Disagreements among Tacoma police union leaders, city officials and the Washington State Patrol threaten to derail a continuing state investigation into the David Brame scandal.
A delicate dance of negotiation among the three parties dissolved in toe-crunching this week. After the State Patrol threatened to withdraw from the investigation, City Manager Jim Walton ended negotiations with union leaders on the method and scope of the state's inquiry. In response, union leaders asked a state mediator to resolve the dispute.
At stake are the reputations, and perhaps the jobs, of at least 32 employees who might have broken city and police department rules before and after Brame fatally shot his wife, Crystal, and killed himself April 26.
On Nov. 14, the city and state law enforcement leaders announced that the State Patrol would investigate allegations of administrative misconduct by employees of the city and the Police Department stemming from the Brame case.
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All parties involved make peaceable noises, and say the investigation is continuing. State Patrol investigators are interviewing employees, union leaders say they don't want to hinder the inquiry and Walton says he wants to move ahead.
"We need to get on with it and get it over with, and I don't want to do anything that will get us off track," the city manager said.
"We are committed to doing a thorough, objective and exhaustive investigation," said State Patrol spokesman Glenn Cramer.
"We're working on a cooperative basis, but we have some issues of concern," said detective Steve Shake, secretary of International Union of Police Associations Local 6, Tacoma's 300-member police union.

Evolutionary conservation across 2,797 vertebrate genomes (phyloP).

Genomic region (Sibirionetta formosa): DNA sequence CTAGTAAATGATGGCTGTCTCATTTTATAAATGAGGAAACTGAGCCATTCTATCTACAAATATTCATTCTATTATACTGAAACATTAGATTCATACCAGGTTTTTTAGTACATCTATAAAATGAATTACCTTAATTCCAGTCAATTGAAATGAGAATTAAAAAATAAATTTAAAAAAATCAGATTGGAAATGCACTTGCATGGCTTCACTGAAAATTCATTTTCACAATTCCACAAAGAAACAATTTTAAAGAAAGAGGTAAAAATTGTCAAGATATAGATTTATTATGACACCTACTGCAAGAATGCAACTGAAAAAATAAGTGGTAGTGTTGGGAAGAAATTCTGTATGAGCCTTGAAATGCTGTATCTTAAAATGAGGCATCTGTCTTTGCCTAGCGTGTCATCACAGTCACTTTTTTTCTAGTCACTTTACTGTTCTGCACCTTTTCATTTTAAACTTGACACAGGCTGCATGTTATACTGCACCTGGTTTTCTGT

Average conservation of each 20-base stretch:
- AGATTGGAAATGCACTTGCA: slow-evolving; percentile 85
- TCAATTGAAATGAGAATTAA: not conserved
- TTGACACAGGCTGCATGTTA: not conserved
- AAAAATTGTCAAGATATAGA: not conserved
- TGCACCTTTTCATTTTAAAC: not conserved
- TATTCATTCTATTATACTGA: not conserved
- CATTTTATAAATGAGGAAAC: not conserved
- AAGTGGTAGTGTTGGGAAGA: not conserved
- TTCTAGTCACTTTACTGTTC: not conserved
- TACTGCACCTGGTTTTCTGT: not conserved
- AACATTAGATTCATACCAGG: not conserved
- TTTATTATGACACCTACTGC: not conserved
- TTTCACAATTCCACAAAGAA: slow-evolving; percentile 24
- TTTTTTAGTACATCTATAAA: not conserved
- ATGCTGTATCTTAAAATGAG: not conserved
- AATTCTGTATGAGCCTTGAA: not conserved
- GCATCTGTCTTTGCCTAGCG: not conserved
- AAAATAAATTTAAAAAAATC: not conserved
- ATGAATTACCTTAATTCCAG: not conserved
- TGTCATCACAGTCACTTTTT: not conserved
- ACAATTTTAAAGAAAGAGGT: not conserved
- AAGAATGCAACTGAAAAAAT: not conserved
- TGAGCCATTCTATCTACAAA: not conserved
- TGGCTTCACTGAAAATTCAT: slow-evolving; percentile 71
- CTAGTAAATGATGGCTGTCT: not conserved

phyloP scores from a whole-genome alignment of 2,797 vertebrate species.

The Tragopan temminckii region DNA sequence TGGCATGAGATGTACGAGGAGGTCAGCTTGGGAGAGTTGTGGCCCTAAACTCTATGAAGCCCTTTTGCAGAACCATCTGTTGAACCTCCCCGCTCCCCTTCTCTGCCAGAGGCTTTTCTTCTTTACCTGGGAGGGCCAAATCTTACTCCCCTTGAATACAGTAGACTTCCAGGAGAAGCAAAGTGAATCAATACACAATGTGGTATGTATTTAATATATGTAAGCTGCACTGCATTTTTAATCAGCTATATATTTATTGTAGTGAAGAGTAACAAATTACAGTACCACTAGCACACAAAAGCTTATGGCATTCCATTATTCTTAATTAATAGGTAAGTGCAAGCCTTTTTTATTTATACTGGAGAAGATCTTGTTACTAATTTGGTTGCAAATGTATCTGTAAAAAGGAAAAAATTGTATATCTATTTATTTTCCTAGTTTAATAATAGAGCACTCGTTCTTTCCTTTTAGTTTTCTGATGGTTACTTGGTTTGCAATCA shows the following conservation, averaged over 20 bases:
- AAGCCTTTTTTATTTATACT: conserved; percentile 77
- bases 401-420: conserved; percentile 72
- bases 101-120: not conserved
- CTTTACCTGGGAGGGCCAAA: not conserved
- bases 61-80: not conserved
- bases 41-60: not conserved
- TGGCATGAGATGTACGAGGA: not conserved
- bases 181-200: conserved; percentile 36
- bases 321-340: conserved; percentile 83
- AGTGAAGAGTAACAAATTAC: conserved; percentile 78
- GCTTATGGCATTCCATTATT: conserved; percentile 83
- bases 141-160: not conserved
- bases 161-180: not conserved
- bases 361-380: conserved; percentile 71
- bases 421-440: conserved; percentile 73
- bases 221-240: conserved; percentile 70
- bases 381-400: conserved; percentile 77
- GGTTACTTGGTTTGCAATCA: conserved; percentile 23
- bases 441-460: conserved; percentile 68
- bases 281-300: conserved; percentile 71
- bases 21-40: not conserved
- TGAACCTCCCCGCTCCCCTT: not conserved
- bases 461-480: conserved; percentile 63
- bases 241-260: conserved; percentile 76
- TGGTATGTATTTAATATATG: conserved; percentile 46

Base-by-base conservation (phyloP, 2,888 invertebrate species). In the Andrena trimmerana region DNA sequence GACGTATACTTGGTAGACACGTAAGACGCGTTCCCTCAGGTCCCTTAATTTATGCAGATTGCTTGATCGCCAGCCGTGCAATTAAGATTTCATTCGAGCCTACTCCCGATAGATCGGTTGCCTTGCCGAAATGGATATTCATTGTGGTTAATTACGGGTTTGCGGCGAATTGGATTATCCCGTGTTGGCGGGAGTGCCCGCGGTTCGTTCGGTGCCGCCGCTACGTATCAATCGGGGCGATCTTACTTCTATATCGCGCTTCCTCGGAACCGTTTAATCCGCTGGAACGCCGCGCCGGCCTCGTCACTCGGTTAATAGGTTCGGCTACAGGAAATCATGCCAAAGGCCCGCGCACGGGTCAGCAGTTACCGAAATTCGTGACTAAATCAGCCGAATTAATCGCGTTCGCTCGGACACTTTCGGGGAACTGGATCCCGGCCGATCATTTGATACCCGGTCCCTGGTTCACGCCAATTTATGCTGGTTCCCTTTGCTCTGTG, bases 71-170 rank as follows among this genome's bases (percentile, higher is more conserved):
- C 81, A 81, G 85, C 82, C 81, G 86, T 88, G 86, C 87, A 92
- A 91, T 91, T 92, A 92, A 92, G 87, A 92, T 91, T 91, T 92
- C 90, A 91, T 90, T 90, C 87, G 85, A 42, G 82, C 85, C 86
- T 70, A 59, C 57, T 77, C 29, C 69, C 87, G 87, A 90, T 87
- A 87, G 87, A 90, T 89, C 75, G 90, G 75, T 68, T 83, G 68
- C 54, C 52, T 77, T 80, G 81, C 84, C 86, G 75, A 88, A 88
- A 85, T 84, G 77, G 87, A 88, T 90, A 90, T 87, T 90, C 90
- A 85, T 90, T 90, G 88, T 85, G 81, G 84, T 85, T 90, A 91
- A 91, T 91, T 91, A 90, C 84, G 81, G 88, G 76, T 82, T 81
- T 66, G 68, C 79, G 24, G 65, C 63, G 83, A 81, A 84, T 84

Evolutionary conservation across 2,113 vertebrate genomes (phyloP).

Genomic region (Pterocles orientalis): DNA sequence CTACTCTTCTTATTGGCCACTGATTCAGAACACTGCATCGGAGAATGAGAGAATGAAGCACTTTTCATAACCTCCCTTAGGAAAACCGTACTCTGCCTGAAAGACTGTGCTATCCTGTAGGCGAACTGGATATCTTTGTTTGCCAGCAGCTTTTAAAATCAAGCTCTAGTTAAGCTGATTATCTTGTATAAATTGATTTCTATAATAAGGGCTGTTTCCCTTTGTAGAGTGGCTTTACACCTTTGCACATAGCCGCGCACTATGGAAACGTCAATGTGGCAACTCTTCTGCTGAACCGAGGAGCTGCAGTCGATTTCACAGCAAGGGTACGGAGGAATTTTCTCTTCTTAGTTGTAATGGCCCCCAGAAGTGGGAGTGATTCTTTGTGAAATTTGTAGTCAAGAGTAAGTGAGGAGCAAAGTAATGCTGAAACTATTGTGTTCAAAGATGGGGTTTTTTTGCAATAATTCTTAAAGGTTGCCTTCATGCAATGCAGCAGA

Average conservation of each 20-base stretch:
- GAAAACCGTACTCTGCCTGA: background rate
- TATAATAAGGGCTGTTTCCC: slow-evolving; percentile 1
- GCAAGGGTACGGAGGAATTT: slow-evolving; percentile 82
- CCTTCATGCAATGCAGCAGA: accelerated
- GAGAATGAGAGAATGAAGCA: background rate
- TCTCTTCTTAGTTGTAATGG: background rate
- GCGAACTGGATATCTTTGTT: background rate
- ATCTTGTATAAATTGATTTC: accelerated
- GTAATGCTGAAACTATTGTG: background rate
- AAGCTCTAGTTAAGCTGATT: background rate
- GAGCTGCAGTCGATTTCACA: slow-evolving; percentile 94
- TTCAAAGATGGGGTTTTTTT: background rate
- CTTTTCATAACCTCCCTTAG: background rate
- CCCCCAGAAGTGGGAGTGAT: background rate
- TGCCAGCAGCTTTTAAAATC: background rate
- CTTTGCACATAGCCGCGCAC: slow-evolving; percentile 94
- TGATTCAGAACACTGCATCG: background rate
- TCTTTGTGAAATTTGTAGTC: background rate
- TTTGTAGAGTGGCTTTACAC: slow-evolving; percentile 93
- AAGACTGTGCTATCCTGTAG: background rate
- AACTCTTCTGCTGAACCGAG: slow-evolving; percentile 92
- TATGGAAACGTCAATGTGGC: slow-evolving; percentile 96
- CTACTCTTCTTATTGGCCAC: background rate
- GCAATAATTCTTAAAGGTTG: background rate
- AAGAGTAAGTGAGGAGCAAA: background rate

"It's important to get this investigation done, but we need to have it done fairly," said Capt. Mark Langford, president of Local 26, the 18-member union that represents police lieutenants and captains.
Behind those conciliatory words, an increasingly testy debate simmers.
Union leaders fear investigators will trample employee rights outlined in collective bargaining agreements with the city, and they complain the State Patrol has been heavy-handed in the past.
The State Patrol counters that restrictions proposed by the unions will hinder its inquiry, and that the investigation must appear fair to outside observers, as well as the unions.
At the center of the storm sits Walton, who initially accepted most of the conditions proposed by union leaders, but changed his mind after departing State Patrol Chief Ronal Serpas objected.
"The State Patrol was convinced that even things that I thought were a middle ground would compromise their investigation," Walton said. "I had to trust them, and I do."
The state's administrative investigation, announced Nov. 14 and agreed to by city leaders, followed a criminal investigation that concluded no crimes were committed by employees of the city and the police department in the Brame case.